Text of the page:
Coming Soon: The Great Barbecue Taste-Off

Yesterday we joined our friend Paul for the beginning of a project we’ve been talking about for months–an authoritative, double-blind taste test to determine the best barbecue in Durham.

This stage of the project involved five restaurants (listed here in alphabetical order): the Backyard Barbecue Pit, Bullock’s, Dillard’s, Hog Heaven and the Q Shack.

Who won? Tune in later this week to find out, when I get time to write up the results. We’ll also feature cooking results from last week’s vegetable haul.

In the meantime, I turn to that last resort of writer-blocked, time-crunched bloggers everywhere: the cat photo. Today: a very rare shot of the adorable multi-colored toes of Catalina, our shy tortie. Don’t try doing this at home.

Post-Vacation Activities

We’ve been curious for some time about Top of the Hill in Chapel Hill. We have seen folks sitting on that wonderful-looking patio, staring down at the crowds, and we wanted to be up there. Perhaps we wanted to recapture something of the experiences we enjoyed at our beloved Six Feet Under in Atlanta, overlooking Oakland Cemetary.

Top of the Hill is too traditional for that, but we enjoyed our lunch there this morning. It was a your typical good bar/restaurant combo, done well–quick service from a nice college student, beginning the meal with the usual “Hi, I’m Alisha, and I’ll be taking care of you this morning”; safe, familiar menu options; and an interesting beer list, which we’ll have to try sometime when we’re not there at noon.

The food was neither spectacular nor disappointing, but for a total of $27 with tip, we can’t complain. Fred’s beer battered fries were the exception–crispy on the outside, soft and tender on the inside. The tomatoes on my shrimp salad with green goddess dressing were surprisingly sweet and flavorful–the advantage of ordering while they’re in season, I suppose. And the rolls were quite good–perfect little warm brioches, luckily for us served with no butter or oil. Fred’s bleu cheese burger was a fine if not memorable example of the genre. My salad was a bit on the small side, as were the shrimp–but enough for me in my state of post-vacation repentance.

But the view–well, that takes everything to a different level. Decent food and comfortable prices, overlooking Chapel Hill so that you can even see the distant hills–what more can you ask of life? As much as I like great restaurants and perfectly prepared food, I found myself offering up a small prayer of thanks that this beautiful spot had not been taken over by a place that only the wealthiest diners could afford, and that the owners were taking care of us little people quite nicely.

There was only one thing to do when we got home.

Louise, however, remained ever vigilant, on the off chance that a stray piece of food might jump out of the fridge.

In which weight watching again spurs us to new heights

Since last summer’s wine revelation, in which a beautiful piece of trout emerged victorious from its poaching in the world’s worst wine, we’ve continued to make variations on that dish. But our current caloric restrictions posed some new challenges when I went to cook some tilapia we picked up at the Evil Empire (some call it Whole Foods). A recipe with “1/2 stick butter” as its second ingredient would force us to eat celery for the rest of the week, and we had other plans.

But summer vegetables, herbs, and . . . well, chicken stock made from the Rainbow Meadow Farms chicken worked in our favor, and I was able to make a dish that was, truly, just as good as the original. (Really, Rainbow Meadow Farms is not paying me. But if they offered me a free chicken one day, I would not offer any objections.)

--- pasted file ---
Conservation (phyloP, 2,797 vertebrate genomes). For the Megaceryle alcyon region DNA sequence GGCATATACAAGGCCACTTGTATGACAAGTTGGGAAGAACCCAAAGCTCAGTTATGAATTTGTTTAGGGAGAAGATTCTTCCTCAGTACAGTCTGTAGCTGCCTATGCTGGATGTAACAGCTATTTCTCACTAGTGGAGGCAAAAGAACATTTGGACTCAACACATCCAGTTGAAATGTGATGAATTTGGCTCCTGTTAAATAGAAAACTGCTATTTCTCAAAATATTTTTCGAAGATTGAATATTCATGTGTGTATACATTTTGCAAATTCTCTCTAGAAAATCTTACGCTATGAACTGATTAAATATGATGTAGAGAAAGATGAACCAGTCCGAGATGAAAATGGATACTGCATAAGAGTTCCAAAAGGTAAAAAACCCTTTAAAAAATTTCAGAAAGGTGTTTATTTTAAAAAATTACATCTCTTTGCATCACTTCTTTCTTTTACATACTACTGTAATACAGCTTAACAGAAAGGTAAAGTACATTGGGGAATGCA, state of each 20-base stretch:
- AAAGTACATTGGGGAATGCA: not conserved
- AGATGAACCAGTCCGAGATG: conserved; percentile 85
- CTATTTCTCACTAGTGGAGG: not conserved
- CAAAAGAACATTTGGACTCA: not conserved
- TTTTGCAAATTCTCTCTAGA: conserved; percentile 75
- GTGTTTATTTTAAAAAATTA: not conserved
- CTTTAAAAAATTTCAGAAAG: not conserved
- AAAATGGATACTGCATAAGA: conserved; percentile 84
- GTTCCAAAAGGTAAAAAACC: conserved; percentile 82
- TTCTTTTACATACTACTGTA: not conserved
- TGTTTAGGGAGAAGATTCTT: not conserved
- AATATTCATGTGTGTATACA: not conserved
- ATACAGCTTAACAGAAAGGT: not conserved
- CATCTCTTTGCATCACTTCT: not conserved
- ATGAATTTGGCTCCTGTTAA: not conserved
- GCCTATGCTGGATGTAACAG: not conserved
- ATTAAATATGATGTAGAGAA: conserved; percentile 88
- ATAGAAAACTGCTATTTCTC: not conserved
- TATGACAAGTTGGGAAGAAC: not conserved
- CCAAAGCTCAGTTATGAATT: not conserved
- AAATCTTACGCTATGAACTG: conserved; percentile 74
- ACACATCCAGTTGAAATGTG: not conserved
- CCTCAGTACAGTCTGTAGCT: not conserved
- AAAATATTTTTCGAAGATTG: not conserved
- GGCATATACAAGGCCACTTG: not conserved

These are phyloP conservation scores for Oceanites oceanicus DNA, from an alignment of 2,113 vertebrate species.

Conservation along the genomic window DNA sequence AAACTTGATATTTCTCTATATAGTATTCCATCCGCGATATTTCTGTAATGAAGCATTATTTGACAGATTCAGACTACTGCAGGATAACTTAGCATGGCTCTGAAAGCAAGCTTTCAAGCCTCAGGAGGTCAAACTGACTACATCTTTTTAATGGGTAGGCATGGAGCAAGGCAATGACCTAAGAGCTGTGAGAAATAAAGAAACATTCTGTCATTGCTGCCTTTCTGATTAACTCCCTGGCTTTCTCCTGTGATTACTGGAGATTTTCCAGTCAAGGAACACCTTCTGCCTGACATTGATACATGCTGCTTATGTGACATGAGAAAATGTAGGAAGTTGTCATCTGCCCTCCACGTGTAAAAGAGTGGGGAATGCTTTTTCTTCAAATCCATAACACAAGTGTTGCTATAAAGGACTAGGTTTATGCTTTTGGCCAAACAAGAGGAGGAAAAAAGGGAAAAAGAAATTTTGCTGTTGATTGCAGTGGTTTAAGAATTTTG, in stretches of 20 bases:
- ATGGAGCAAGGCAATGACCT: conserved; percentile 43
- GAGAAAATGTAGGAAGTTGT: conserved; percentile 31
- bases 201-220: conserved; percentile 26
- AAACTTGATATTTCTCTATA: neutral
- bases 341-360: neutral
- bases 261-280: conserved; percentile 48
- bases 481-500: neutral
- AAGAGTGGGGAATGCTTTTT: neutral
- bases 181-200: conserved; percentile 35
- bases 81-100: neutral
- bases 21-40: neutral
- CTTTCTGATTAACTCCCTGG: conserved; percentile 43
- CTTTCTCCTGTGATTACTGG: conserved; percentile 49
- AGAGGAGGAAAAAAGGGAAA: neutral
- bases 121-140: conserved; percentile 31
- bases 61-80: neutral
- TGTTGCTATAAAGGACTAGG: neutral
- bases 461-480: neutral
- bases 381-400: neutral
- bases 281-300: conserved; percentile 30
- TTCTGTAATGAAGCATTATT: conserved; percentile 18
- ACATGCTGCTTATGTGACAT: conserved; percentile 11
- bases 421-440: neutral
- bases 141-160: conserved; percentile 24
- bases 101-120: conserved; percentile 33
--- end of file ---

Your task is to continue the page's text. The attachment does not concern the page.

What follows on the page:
We ate the dish so fast that I was able to photograph only this sad leftover piece with its pitiful scraps of the pepper and onion–a symbol of the fleeting pleasures our ephemeral existence provides.

Louise was hopeful that some of those fleeting pleasures would fall across her path, and did her best to encourage mishaps by standing underfoot during much of the cooking process.

Realizing that even her best efforts were doomed to failure, however, she conceded defeat and went to pursue other pleasures by beating up Cleo.

Tilapia with Pepper and Onions (serves 2; 8 – 9 points each)

1 lb. tilapia fillets
2 tsp. olive oil
1 yellow pepper, cut into thin strips 2 – 3″ long
1 large sweet onion, halved, sliced thin
1 medium clove garlic, minced
1/4 – 1/2 cup chicken broth (homemade is best; otherwise use low sodium)
1/2 cup white wine
1/4 cup fresh parsley, minced
3 – 4 tbsp. fresh oregano, minced
Salt and pepper to taste

Generously salt and pepper tilapia fillets. Heat oil in large skillet over medium high heat. Add onions and saute until translucent. Add pepper and saute for 2-3 minutes, adding a little broth if ingredients get too brown. Add garlic and stir. Add enough broth to cover bottom of skillet. Salt to taste. Cover and cook for 10 minutes or so, until vegetables are tender.

Remove lid and lay tilapia over top of vegetables. Add remaining broth, if needed, and wine. Sprinkle herbs on top of fish. Cover and cook for five minutes or until fish is just cooked. Remove lid and put fish on serving plates. Turn heat to high and cook vegetables, uncovered, just a few minutes more, until liquid has somewhat evaporated. Add vegetables to plates. Leave skillet on high heat and reduce remaining liquid until somewhat thickened. Pour over fish and serve.

Cooking Extravaganza (Beef Burritos, Beef and Lentil Salad)

I’ll say this for Weight Watchers: I’ve been spending more time in the kitchen in an effort to create dishes that won’t be awful and that won’t leave us starving. And it’s been . . . oh damn and blast it all, I have to admit it. I’m having fun.

In what is surely the crowning irony of this whole weight loss experience, our fridge is now groaning with food. Most of the new residents are vegetables and herbs–squash, carrots, celery, mushrooms, watermelon, cilantro, parsley, plums, and so on. We’ve always eaten them, but not this much and not as fast. And we need them now like never before–they are our front line of defense against the battallions of cheese and chips that have been invading our waistlines over the years.